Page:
Chinese start-ups caught in US listings limbo


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Some of China’s most valuable start-ups are scrambling to find a way out of listings purgatory in the US as their top advisers on Wall Street admit they have been stymied by new demands from regulators in Beijing and Washington.

More than 50 Chinese companies that filed their intention to list on US markets this year are “in limbo”, several of their advisers said. Initial public offerings by Chinese groups in the US have ground to a halt after the $4.4bn listing of ride-hailing app Didi Chuxing in June, which was followed by a flurry of regulatory moves in China and the US.

Bankers have been forced to freeze deals that were near completion as they weigh up how to comply with new requirements from US financial regulators to explain how they will be affected by new Chinese rules that do not yet exist in their final form.

The proposed regulations would require nearly all companies that list in foreign countries to submit to a cyber security review that would dramatically heighten Beijing’s oversight.

In the first half of the year, 34 Chinese companies raised $12.4bn in New York IPOs, a record high on both counts. About 20 Chinese companies had publicly disclosed plans to raise $1.4bn from share sales in New York this year, Dealogic data showed, with many more filed confidentially. 

Bar chart of Funds raised by Chinese companies from IPOs ($bn) showing China tech listings drop as regulators crack down

The Securities and Exchange Commission has also stopped signing off on Chinese issuers to price their deals amid the uncertainty from Beijing and turbulent markets as global investors have rushed to sell out of companies affected by a widening clampdown on Chinese technology groups.

Companies that had prepared to list “are in a catch 22”, said a senior IPO lawyer at a US firm in Hong Kong. “The US disclosure requirements are about Chinese regulations, but that’s a billion dollar question. No one knows what the final rules will look like so they cannot craft disclosure.”

Thomas Gatley, an analyst at research firm Gavekal in Beijing, said: “The only options are to stay in the queue and wait for the finalised regulations [from China] or withdraw and attempt to list onshore or in Hong Kong.”

The incentives for listing in the US — particularly for companies in sectors such as tech that have been hit hardest by the regulations — are still “very large”, Gatley said. Those companies “are thinking the US is our last opportunity to cash out” and so would likely “hold on” for a New York listing, he added.

“The IPO window is firmly shut for now and so bankers are rushing to discuss what the options are,” said the chief executive of a large private equity firm in Hong Kong that owns a number of Chinese tech companies that were nearing IPOs in New York.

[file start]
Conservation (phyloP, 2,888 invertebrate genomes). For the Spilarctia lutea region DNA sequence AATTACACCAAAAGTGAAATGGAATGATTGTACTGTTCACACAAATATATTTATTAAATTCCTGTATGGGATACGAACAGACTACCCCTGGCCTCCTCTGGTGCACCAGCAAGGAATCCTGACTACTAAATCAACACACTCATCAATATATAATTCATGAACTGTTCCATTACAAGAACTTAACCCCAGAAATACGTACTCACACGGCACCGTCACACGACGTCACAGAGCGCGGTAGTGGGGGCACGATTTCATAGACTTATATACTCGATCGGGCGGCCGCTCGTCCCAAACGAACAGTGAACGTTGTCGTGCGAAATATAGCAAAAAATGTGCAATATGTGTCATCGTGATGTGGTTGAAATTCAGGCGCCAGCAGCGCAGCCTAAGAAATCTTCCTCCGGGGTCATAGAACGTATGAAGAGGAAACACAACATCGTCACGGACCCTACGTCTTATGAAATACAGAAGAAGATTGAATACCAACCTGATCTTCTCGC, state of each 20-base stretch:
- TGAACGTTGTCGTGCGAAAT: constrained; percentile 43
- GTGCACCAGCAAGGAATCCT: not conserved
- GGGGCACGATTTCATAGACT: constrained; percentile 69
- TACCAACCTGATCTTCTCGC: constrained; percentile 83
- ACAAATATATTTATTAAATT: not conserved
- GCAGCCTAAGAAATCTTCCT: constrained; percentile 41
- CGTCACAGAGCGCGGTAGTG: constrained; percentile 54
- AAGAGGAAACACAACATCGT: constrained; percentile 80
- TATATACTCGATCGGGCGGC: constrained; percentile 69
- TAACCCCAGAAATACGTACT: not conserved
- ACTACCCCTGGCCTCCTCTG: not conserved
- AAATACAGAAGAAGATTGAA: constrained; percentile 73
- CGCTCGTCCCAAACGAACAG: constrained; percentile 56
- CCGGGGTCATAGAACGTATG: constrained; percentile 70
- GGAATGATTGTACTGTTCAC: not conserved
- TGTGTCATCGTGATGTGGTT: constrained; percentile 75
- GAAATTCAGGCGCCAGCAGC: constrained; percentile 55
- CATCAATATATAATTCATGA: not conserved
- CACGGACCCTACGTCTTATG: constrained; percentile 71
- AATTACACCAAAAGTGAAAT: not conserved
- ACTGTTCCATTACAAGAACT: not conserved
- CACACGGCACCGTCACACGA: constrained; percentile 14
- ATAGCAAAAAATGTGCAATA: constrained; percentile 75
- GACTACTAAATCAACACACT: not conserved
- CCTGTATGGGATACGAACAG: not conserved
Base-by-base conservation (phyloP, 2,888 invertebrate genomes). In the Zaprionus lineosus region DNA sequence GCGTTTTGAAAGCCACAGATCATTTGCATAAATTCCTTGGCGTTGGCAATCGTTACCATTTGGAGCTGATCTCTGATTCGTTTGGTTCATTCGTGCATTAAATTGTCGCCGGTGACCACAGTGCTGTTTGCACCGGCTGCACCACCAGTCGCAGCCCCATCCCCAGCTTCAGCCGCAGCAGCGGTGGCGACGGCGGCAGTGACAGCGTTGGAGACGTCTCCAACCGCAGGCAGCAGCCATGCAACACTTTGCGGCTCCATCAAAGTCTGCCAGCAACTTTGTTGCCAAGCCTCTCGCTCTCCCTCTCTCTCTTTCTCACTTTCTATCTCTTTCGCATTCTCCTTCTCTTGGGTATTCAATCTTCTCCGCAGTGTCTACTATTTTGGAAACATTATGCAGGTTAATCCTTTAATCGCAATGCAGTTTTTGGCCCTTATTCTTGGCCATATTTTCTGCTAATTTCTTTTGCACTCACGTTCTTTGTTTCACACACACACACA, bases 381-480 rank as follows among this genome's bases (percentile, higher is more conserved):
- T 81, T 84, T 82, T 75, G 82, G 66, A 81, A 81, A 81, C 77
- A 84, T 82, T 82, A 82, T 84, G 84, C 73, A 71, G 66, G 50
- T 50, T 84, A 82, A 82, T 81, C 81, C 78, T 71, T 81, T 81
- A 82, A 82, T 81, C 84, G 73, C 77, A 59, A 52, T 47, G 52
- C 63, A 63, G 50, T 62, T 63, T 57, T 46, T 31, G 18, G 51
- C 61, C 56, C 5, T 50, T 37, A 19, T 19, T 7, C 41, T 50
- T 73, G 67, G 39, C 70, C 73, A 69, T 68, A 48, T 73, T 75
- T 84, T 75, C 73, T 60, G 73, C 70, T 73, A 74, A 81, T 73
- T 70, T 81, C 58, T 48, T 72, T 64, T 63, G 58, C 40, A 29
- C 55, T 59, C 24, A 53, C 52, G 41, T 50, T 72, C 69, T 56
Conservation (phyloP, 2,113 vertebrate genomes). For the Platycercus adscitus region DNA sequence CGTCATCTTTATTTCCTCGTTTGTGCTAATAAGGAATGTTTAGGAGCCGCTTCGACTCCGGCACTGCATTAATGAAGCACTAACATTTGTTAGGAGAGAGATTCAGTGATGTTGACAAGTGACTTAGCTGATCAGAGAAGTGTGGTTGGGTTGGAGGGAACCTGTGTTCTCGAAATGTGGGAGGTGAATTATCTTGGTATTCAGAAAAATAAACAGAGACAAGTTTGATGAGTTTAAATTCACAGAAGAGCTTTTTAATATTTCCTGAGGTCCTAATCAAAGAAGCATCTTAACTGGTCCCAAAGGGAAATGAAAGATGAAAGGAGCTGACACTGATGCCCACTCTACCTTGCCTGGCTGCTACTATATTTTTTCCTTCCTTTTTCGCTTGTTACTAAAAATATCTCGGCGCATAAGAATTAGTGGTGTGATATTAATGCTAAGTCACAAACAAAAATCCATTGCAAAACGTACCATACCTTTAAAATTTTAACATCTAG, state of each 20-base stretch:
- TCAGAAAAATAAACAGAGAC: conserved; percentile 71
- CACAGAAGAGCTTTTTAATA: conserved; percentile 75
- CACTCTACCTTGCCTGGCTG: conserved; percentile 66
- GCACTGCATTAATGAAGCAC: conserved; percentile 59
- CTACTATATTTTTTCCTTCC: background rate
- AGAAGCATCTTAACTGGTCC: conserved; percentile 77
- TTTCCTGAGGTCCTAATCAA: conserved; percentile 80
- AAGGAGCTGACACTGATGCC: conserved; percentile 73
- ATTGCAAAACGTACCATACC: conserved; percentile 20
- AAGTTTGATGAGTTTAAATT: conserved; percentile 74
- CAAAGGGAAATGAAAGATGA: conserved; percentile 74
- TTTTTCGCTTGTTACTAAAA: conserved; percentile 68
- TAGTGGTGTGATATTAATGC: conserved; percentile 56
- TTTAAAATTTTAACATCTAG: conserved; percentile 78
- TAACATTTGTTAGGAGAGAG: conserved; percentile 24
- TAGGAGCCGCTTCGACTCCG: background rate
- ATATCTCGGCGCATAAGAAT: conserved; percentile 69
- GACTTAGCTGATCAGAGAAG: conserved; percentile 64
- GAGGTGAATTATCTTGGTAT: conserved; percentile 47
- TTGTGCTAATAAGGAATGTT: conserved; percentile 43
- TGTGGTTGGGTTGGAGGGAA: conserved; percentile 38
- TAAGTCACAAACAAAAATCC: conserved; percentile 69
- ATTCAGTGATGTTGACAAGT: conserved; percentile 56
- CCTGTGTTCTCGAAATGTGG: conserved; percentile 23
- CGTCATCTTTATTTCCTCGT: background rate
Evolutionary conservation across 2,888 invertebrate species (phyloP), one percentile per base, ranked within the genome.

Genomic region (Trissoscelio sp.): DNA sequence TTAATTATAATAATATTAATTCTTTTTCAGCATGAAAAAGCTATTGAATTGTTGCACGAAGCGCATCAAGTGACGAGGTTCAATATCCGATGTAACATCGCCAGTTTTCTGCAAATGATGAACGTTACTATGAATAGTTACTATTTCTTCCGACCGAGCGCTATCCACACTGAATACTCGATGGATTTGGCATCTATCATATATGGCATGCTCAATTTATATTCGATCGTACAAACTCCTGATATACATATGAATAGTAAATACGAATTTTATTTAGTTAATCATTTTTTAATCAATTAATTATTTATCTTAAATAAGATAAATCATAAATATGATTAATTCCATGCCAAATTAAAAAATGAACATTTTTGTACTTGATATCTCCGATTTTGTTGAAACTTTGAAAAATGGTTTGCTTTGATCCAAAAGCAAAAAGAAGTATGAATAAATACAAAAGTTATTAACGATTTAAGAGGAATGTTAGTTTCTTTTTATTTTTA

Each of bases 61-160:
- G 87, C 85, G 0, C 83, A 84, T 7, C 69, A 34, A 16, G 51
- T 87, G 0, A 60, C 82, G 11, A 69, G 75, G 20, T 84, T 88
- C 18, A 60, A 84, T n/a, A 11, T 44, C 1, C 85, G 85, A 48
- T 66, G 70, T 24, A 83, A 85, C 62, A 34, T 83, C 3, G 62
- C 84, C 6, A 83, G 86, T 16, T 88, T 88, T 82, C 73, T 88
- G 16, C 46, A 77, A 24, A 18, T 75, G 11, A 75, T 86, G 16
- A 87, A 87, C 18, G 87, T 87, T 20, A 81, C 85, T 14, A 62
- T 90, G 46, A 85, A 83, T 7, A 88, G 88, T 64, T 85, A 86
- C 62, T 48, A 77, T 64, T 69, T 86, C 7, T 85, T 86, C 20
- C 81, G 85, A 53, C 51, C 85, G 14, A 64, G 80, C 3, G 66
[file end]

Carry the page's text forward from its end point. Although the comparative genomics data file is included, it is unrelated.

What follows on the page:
Alternatives being pitched by bankers include redirecting listings to Hong Kong, exploring a merger with special purpose acquisition vehicles, and backdoor listings, through which a company would inject its assets into a listed vehicle, according to several bankers and lawyers involved in talks.

Bar chart of First-half investment bank revenues from Chinese IPOs in New York ($m) showing China listings have delivered record fees for Wall Street banks

“This is a golden opportunity for Spacs to hunt for targets in China,” said the private equity boss. However, he said issuers would be cautious as it was not yet clear whether the new Chinese regulations would apply to Spac deals.

“Companies that had got to the finish line in the US have had to just take a pause and wait,” said a second lawyer at a US firm. “Certainly they are very anxious.” The lawyer added that Hong Kong was “not a viable option” for every issuer blocked from a US IPO due to its strict listing requirements.

Several high-profile companies in China have already publicly withdrawn their planned New York listings. Toyota-backed autonomous driving start-up suspended plans to go public through a merger with a Spac at a $12bn valuation, while Hellobike, a bike-sharing platform backed by Alibaba, also pulled its IPO late last month.

“These sudden regulatory changes have had a chilling effect on capital markets,” said the partner at a US law firm in Hong Kong who has worked on some of the largest overseas IPOs by Chinese companies. “China has shown that drastic policy shifts can happen overnight, it is becoming too unpredictable.”

If Chinese issuers do move ahead with US listings this year, investors are likely to be cautious after a recent sell-off in Chinese shares. Cloud Village, a music streaming service, cancelled plans for a $1bn IPO in Hong Kong this month following a disappointing response from investors.

There has not been a Chinese IPO outside of the mainland since Didi. Chinese electric vehicle maker Li Auto, which listed on Nasdaq last year, carried out a secondary listing in Hong Kong last month, but its shares have since dropped 3 per cent.

Li Auto is the latest Chinese group to create a back-up listing in case they are forced off US markets. The US is preparing regulations that would de-list companies that do not comply with its audit disclosure requirements, which Chinese authorities have long resisted.


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